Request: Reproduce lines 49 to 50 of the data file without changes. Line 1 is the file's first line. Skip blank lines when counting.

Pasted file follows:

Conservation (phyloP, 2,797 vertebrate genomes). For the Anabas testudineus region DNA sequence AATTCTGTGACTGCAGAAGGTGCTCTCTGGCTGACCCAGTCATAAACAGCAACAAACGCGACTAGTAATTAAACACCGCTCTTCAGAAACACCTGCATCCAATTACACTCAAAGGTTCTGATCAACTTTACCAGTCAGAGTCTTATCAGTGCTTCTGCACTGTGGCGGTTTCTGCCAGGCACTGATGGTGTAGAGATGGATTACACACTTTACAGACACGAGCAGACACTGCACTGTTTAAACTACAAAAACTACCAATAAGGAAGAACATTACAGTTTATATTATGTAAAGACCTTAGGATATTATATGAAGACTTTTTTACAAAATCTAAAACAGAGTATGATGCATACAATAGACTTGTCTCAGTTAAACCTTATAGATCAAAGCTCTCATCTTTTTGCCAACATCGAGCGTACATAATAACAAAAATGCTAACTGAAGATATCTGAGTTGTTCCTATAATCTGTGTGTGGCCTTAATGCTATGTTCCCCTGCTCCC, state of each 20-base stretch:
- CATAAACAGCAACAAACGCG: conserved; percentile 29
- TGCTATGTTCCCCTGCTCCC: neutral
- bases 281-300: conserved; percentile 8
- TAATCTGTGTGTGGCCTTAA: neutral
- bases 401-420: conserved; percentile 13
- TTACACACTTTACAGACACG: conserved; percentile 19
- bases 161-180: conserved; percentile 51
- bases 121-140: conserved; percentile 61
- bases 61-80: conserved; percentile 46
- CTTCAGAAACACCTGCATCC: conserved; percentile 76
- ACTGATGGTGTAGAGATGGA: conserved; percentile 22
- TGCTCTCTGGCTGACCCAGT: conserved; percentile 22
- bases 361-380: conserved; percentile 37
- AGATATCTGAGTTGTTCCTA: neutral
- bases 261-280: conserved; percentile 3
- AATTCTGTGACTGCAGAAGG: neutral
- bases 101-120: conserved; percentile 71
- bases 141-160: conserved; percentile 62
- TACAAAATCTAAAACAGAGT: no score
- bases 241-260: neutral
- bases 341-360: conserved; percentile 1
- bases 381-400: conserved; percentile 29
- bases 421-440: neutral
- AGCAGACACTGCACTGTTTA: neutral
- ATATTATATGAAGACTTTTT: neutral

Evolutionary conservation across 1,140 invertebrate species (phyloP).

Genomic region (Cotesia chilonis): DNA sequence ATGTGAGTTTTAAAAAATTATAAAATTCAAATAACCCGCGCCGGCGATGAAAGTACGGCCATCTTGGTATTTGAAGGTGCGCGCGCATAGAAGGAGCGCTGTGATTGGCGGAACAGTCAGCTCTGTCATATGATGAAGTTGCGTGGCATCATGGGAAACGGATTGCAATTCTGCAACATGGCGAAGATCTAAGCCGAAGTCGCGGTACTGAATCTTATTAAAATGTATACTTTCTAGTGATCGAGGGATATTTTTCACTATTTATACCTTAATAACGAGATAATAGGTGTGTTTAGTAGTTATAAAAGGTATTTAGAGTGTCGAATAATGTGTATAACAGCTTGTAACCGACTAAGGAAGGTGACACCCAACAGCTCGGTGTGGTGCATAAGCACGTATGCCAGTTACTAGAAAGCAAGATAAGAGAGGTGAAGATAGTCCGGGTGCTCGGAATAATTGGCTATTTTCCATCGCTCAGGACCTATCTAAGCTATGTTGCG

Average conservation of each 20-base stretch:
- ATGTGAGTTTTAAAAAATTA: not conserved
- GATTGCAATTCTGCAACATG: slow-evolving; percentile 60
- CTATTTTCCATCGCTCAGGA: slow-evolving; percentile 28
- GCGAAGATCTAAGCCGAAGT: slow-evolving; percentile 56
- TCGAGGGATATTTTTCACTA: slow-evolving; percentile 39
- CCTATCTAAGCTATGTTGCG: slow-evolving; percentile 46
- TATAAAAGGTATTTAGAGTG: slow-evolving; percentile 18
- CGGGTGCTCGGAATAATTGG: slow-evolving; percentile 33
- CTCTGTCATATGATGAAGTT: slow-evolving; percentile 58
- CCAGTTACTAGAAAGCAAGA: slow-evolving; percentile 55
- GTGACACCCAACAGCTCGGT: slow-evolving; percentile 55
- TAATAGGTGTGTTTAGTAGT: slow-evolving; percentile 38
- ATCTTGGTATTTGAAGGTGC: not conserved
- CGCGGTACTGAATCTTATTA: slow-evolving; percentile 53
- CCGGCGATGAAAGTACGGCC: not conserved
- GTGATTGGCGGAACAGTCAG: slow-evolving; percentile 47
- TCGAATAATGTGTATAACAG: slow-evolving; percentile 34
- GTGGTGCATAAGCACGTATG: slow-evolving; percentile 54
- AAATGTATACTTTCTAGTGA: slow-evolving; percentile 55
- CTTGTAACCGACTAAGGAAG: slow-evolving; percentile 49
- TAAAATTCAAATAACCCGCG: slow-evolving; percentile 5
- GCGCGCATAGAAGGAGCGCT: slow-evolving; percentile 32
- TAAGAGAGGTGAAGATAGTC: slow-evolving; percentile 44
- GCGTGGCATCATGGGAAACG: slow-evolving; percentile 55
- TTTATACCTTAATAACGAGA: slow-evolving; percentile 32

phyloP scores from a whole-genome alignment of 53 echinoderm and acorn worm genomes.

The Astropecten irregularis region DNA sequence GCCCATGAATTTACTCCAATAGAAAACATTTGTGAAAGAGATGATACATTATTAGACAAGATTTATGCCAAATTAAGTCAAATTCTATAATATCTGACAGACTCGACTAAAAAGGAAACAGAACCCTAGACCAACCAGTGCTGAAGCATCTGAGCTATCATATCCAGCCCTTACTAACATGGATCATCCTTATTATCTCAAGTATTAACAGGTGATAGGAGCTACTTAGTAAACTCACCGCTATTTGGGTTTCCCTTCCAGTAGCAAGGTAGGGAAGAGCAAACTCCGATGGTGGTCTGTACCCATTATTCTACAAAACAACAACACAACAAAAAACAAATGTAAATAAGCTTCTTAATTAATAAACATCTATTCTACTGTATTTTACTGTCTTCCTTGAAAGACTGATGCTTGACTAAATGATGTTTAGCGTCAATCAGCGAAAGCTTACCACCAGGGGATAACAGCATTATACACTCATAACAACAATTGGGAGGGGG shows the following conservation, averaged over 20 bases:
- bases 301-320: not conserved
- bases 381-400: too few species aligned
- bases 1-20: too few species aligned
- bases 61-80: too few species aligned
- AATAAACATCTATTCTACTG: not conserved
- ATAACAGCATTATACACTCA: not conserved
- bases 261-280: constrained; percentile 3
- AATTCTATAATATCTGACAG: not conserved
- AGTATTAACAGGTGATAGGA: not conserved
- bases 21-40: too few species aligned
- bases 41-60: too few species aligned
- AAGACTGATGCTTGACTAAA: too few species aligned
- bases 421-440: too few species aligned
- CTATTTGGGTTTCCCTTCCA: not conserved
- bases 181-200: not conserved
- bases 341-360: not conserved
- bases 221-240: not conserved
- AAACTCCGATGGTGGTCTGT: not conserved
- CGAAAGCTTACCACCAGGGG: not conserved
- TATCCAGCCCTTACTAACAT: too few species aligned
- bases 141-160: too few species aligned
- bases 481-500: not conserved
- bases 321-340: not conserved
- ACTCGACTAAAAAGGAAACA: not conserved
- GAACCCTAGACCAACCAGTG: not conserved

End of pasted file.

- CTTGTAACCGACTAAGGAAG: slow-evolving; percentile 49
- TAAAATTCAAATAACCCGCG: slow-evolving; percentile 5